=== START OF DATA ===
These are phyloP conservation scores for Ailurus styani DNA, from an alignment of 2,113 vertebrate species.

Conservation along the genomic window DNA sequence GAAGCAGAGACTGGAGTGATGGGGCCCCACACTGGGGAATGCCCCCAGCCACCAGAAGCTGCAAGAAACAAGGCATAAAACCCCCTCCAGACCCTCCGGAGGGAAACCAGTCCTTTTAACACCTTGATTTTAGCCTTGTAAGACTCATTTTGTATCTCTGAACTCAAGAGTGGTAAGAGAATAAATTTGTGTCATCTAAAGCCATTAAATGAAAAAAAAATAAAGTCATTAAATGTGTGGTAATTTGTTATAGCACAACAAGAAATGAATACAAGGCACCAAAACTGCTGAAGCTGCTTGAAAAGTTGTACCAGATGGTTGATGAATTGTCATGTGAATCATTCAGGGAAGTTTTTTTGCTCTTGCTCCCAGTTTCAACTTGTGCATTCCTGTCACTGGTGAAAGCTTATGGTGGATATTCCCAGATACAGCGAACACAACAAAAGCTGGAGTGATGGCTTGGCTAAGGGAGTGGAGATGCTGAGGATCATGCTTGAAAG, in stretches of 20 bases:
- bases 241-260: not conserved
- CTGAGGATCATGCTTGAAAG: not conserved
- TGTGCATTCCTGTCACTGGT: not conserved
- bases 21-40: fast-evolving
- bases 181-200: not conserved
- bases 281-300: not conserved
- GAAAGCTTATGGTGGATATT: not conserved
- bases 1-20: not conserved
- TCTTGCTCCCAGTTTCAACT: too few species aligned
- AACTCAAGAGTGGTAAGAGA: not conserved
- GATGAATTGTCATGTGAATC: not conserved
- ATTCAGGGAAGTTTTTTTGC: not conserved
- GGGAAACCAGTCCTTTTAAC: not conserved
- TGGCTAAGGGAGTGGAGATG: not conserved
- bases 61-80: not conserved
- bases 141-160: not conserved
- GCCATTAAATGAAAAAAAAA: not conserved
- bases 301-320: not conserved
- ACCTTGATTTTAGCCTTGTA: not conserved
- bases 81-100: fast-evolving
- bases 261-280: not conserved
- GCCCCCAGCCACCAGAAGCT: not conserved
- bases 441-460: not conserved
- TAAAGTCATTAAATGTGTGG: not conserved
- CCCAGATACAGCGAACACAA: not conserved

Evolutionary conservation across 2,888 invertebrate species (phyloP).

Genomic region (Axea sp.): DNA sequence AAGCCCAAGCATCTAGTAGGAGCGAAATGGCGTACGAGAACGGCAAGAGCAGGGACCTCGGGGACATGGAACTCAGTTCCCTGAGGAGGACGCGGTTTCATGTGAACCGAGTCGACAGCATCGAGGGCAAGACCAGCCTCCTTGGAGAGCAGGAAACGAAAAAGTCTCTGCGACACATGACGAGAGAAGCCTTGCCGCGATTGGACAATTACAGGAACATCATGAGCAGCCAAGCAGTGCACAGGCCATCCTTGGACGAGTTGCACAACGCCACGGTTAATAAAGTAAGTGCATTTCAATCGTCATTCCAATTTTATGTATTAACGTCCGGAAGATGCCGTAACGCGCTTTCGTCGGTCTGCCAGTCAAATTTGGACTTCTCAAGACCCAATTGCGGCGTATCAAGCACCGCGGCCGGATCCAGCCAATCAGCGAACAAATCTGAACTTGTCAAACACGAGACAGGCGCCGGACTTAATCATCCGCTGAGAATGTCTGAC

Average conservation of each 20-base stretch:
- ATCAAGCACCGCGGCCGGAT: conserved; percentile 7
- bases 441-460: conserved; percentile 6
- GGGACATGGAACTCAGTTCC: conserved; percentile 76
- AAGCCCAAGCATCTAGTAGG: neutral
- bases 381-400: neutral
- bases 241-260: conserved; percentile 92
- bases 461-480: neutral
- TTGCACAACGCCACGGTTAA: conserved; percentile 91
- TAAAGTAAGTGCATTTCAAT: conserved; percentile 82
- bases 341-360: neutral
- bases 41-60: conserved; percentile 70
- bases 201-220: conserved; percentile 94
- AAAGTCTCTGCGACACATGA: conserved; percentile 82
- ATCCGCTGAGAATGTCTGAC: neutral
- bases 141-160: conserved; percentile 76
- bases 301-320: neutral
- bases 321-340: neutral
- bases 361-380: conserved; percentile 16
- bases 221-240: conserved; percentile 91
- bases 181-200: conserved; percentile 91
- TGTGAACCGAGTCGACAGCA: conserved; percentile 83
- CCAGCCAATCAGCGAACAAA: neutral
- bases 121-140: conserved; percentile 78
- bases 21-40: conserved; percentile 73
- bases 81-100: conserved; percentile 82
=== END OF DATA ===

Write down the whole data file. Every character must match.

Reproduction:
These are phyloP conservation scores for Ailurus styani DNA, from an alignment of 2,113 vertebrate species.

Conservation along the genomic window DNA sequence GAAGCAGAGACTGGAGTGATGGGGCCCCACACTGGGGAATGCCCCCAGCCACCAGAAGCTGCAAGAAACAAGGCATAAAACCCCCTCCAGACCCTCCGGAGGGAAACCAGTCCTTTTAACACCTTGATTTTAGCCTTGTAAGACTCATTTTGTATCTCTGAACTCAAGAGTGGTAAGAGAATAAATTTGTGTCATCTAAAGCCATTAAATGAAAAAAAAATAAAGTCATTAAATGTGTGGTAATTTGTTATAGCACAACAAGAAATGAATACAAGGCACCAAAACTGCTGAAGCTGCTTGAAAAGTTGTACCAGATGGTTGATGAATTGTCATGTGAATCATTCAGGGAAGTTTTTTTGCTCTTGCTCCCAGTTTCAACTTGTGCATTCCTGTCACTGGTGAAAGCTTATGGTGGATATTCCCAGATACAGCGAACACAACAAAAGCTGGAGTGATGGCTTGGCTAAGGGAGTGGAGATGCTGAGGATCATGCTTGAAAG, in stretches of 20 bases:
- bases 241-260: not conserved
- CTGAGGATCATGCTTGAAAG: not conserved
- TGTGCATTCCTGTCACTGGT: not conserved
- bases 21-40: fast-evolving
- bases 181-200: not conserved
- bases 281-300: not conserved
- GAAAGCTTATGGTGGATATT: not conserved
- bases 1-20: not conserved
- TCTTGCTCCCAGTTTCAACT: too few species aligned
- AACTCAAGAGTGGTAAGAGA: not conserved
- GATGAATTGTCATGTGAATC: not conserved
- ATTCAGGGAAGTTTTTTTGC: not conserved
- GGGAAACCAGTCCTTTTAAC: not conserved
- TGGCTAAGGGAGTGGAGATG: not conserved
- bases 61-80: not conserved
- bases 141-160: not conserved
- GCCATTAAATGAAAAAAAAA: not conserved
- bases 301-320: not conserved
- ACCTTGATTTTAGCCTTGTA: not conserved
- bases 81-100: fast-evolving
- bases 261-280: not conserved
- GCCCCCAGCCACCAGAAGCT: not conserved
- bases 441-460: not conserved
- TAAAGTCATTAAATGTGTGG: not conserved
- CCCAGATACAGCGAACACAA: not conserved

Evolutionary conservation across 2,888 invertebrate species (phyloP).

Genomic region (Axea sp.): DNA sequence AAGCCCAAGCATCTAGTAGGAGCGAAATGGCGTACGAGAACGGCAAGAGCAGGGACCTCGGGGACATGGAACTCAGTTCCCTGAGGAGGACGCGGTTTCATGTGAACCGAGTCGACAGCATCGAGGGCAAGACCAGCCTCCTTGGAGAGCAGGAAACGAAAAAGTCTCTGCGACACATGACGAGAGAAGCCTTGCCGCGATTGGACAATTACAGGAACATCATGAGCAGCCAAGCAGTGCACAGGCCATCCTTGGACGAGTTGCACAACGCCACGGTTAATAAAGTAAGTGCATTTCAATCGTCATTCCAATTTTATGTATTAACGTCCGGAAGATGCCGTAACGCGCTTTCGTCGGTCTGCCAGTCAAATTTGGACTTCTCAAGACCCAATTGCGGCGTATCAAGCACCGCGGCCGGATCCAGCCAATCAGCGAACAAATCTGAACTTGTCAAACACGAGACAGGCGCCGGACTTAATCATCCGCTGAGAATGTCTGAC

Average conservation of each 20-base stretch:
- ATCAAGCACCGCGGCCGGAT: conserved; percentile 7
- bases 441-460: conserved; percentile 6
- GGGACATGGAACTCAGTTCC: conserved; percentile 76
- AAGCCCAAGCATCTAGTAGG: neutral
- bases 381-400: neutral
- bases 241-260: conserved; percentile 92
- bases 461-480: neutral
- TTGCACAACGCCACGGTTAA: conserved; percentile 91
- TAAAGTAAGTGCATTTCAAT: conserved; percentile 82
- bases 341-360: neutral
- bases 41-60: conserved; percentile 70
- bases 201-220: conserved; percentile 94
- AAAGTCTCTGCGACACATGA: conserved; percentile 82
- ATCCGCTGAGAATGTCTGAC: neutral
- bases 141-160: conserved; percentile 76
- bases 301-320: neutral
- bases 321-340: neutral
- bases 361-380: conserved; percentile 16
- bases 221-240: conserved; percentile 91
- bases 181-200: conserved; percentile 91
- TGTGAACCGAGTCGACAGCA: conserved; percentile 83
- CCAGCCAATCAGCGAACAAA: neutral
- bases 121-140: conserved; percentile 78
- bases 21-40: conserved; percentile 73
- bases 81-100: conserved; percentile 82